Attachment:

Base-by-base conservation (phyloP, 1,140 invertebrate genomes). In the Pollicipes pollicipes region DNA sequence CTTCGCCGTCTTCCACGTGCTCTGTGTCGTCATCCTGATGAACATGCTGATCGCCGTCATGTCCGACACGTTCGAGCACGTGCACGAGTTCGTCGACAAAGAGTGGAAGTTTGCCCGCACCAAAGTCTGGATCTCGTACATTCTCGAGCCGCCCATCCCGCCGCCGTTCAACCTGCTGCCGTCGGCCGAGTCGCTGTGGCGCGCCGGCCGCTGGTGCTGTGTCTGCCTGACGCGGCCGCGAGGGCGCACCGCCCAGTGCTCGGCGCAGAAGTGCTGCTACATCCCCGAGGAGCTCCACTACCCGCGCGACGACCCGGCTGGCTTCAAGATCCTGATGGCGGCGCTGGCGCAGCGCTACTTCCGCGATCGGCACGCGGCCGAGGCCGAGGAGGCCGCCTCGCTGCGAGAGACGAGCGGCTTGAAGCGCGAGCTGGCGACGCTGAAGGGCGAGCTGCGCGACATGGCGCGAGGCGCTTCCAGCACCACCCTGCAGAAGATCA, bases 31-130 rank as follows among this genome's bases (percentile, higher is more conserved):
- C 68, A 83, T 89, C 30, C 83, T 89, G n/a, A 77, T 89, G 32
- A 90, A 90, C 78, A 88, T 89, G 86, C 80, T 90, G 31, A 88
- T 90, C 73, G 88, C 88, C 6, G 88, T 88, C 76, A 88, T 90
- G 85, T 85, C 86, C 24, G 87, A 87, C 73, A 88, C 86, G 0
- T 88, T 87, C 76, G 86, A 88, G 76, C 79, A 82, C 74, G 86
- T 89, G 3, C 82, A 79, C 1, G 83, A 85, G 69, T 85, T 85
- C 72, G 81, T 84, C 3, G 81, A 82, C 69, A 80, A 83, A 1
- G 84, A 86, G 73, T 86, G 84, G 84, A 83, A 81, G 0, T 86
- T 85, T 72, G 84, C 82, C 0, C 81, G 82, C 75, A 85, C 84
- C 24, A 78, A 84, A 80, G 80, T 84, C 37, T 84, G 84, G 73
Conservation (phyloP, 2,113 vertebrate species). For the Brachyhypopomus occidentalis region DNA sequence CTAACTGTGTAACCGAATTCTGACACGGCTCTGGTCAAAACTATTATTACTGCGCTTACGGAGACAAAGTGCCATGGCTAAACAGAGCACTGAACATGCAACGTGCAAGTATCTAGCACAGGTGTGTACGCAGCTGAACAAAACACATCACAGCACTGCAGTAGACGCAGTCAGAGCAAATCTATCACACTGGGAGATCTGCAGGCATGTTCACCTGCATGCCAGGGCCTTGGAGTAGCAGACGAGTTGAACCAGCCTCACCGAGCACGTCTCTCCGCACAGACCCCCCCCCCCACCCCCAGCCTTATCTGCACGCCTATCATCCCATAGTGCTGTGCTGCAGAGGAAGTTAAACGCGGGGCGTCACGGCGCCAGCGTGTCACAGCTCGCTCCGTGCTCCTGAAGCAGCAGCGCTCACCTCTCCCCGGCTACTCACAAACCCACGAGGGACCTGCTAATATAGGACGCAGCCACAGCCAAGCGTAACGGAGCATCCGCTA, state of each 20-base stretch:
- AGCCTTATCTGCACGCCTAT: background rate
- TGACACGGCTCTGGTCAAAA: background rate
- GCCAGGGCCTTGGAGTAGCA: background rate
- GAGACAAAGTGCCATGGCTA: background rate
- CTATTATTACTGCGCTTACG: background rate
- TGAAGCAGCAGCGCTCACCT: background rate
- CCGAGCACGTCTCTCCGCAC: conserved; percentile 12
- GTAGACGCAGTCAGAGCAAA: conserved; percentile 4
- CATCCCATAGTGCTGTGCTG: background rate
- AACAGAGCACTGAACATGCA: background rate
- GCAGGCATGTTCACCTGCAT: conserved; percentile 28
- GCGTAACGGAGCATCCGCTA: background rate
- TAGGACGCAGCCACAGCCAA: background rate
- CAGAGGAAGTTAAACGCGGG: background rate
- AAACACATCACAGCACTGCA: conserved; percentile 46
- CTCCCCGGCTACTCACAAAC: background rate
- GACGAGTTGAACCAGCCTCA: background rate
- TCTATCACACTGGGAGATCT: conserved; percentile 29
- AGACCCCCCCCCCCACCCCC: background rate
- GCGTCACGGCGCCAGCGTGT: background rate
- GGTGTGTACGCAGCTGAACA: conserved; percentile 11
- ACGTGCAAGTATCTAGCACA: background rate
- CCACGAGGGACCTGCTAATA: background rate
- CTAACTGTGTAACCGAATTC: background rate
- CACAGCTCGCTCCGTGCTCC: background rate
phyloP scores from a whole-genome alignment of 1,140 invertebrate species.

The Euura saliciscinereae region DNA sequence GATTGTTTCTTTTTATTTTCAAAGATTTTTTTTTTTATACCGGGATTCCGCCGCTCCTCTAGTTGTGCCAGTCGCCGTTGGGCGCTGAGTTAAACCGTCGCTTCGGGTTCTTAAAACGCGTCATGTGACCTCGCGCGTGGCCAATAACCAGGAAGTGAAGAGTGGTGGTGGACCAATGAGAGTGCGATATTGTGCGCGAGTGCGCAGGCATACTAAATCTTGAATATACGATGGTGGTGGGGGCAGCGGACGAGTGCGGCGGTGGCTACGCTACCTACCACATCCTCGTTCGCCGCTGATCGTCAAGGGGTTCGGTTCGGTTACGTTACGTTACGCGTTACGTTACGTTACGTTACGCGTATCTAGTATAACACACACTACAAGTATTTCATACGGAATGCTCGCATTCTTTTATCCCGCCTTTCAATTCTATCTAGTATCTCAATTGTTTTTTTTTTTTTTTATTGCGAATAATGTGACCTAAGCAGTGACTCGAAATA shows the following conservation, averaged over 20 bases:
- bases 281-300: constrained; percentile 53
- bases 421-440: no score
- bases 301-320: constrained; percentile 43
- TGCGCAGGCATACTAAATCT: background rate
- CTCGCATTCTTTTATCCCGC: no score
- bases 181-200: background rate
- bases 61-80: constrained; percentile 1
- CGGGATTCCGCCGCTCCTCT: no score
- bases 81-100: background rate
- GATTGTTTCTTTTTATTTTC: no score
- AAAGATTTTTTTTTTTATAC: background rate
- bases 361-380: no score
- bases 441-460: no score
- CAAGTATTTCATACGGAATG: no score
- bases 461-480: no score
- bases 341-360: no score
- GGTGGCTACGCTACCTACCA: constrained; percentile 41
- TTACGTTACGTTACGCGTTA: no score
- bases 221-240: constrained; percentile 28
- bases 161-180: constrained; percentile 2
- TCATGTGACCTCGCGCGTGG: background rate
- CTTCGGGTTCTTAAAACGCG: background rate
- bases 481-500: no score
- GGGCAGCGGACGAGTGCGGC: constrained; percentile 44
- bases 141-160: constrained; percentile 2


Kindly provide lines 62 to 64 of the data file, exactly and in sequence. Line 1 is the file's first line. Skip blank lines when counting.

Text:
- bases 481-500: no score
- GGGCAGCGGACGAGTGCGGC: constrained; percentile 44
- bases 141-160: constrained; percentile 2